President Clinton will soon visit India, Bangladesh, and Pakistan. He will thus become the first American President to visit this part of the world since Jimmy Carter in 1978. U.S. policymakers have long neglected this important region, one that is home to one-fifth of humanity, contains the world’s largest democracy and its two newest nuclear powers, and regularly grapples with ethnic conflict, terrorism, and a host of threats to democracy.
The time is now ripe for launching a new era in U.S. relations with India, which has the potential to be a major economic partner of the United States and an important force in the post-Cold War world, and with Bangladesh, a country with a Muslim society that is also democratic, benefits from market reform, and enjoys good relations with its non-Muslim neighbors and the West. At the same time, the United States must contend with a range of challenges in the region, including those related to the presence of nuclear weapons, the poor state of relations between India and Pakistan, and mounting political and economic problems within Pakistan.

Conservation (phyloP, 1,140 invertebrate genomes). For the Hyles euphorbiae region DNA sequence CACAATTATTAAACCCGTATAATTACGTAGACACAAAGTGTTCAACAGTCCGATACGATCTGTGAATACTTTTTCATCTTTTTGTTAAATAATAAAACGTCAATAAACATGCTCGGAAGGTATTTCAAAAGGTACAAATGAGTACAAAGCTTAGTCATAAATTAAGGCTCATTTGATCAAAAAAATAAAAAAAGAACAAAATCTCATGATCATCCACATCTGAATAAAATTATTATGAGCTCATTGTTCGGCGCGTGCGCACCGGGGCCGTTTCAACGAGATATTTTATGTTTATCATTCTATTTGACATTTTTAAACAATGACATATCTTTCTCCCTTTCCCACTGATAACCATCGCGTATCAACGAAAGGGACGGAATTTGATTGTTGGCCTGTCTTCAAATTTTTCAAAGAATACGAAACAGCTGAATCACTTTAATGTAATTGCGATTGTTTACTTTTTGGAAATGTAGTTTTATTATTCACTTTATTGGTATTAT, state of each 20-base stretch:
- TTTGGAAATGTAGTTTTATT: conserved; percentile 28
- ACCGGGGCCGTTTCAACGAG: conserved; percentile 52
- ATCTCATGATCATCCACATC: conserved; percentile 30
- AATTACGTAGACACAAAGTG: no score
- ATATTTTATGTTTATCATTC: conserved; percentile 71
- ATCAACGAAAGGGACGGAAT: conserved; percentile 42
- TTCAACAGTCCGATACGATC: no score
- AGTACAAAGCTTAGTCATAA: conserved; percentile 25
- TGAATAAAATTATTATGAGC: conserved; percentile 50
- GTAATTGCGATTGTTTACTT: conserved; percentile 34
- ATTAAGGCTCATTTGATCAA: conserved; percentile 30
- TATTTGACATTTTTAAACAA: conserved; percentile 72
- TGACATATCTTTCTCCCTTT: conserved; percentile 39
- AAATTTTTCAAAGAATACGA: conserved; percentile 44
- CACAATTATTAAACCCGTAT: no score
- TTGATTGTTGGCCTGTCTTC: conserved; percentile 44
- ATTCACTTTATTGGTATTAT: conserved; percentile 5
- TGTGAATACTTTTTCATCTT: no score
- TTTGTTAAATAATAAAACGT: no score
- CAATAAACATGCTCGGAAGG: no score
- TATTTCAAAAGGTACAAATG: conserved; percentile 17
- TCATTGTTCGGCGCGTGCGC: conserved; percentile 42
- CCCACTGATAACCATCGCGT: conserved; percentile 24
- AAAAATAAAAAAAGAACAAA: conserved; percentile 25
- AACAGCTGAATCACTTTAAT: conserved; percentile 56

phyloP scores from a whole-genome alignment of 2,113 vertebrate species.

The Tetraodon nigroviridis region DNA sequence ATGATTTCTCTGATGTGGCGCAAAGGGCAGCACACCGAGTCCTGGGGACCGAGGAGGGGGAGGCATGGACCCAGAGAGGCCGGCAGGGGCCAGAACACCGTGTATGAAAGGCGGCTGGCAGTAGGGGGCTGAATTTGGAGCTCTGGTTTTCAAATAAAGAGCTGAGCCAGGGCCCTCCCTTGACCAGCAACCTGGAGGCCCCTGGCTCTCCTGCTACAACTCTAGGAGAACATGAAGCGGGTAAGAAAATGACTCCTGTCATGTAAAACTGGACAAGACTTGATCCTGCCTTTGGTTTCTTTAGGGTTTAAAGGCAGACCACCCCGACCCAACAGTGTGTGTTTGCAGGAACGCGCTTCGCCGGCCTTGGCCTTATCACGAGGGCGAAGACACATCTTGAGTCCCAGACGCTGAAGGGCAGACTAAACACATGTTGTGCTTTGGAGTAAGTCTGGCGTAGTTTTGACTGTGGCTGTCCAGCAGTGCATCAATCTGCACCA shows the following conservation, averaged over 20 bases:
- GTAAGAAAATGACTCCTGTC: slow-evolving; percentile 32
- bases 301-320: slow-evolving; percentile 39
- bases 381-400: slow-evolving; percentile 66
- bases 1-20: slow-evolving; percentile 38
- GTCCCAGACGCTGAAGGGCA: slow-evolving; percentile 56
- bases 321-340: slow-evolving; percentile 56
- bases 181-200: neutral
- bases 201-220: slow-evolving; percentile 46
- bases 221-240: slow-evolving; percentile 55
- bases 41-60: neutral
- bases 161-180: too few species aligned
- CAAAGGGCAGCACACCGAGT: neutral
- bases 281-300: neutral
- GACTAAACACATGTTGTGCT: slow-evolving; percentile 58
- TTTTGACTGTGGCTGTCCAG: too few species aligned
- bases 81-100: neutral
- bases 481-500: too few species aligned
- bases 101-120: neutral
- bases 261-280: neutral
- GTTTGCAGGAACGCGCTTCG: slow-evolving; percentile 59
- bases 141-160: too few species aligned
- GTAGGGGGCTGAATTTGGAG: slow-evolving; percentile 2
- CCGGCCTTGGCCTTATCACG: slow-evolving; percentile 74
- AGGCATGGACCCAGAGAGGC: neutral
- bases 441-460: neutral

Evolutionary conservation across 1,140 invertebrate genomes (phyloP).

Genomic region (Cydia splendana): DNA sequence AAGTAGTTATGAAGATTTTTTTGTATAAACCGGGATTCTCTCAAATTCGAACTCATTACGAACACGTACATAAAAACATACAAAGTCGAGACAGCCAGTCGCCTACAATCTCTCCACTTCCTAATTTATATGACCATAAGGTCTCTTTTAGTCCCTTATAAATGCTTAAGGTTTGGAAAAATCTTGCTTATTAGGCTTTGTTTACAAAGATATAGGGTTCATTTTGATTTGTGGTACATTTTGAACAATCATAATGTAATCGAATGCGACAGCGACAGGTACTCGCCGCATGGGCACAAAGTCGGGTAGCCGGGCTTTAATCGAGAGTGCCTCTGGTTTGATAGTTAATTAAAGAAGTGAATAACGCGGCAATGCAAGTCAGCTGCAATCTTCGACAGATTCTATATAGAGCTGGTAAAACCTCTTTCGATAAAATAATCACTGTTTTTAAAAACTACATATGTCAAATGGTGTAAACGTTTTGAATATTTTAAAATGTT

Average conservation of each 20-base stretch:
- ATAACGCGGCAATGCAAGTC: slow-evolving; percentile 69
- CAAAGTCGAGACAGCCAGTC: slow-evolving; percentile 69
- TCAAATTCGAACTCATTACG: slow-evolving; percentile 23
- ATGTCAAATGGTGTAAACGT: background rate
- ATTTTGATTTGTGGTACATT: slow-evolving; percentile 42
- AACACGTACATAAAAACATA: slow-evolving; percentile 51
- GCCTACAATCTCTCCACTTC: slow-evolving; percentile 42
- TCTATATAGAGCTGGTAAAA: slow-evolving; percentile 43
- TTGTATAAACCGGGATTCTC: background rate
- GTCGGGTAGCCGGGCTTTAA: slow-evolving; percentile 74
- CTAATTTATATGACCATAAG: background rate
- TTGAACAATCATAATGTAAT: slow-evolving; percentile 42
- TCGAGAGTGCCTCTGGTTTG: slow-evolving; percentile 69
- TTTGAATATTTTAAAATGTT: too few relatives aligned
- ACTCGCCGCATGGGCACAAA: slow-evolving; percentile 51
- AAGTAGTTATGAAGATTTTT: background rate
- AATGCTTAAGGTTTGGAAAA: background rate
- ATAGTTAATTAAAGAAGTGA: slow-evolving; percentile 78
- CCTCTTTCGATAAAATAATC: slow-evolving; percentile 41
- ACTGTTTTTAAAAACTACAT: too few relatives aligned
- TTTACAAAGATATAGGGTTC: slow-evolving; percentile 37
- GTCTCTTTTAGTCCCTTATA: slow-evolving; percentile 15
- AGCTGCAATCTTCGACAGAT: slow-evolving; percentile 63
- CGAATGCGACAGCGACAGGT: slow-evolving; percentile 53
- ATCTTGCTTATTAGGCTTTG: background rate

Brookings invites you to hear two distinguished experts discuss these critical issues in South Asia and the significance of the Presidential visit to the region.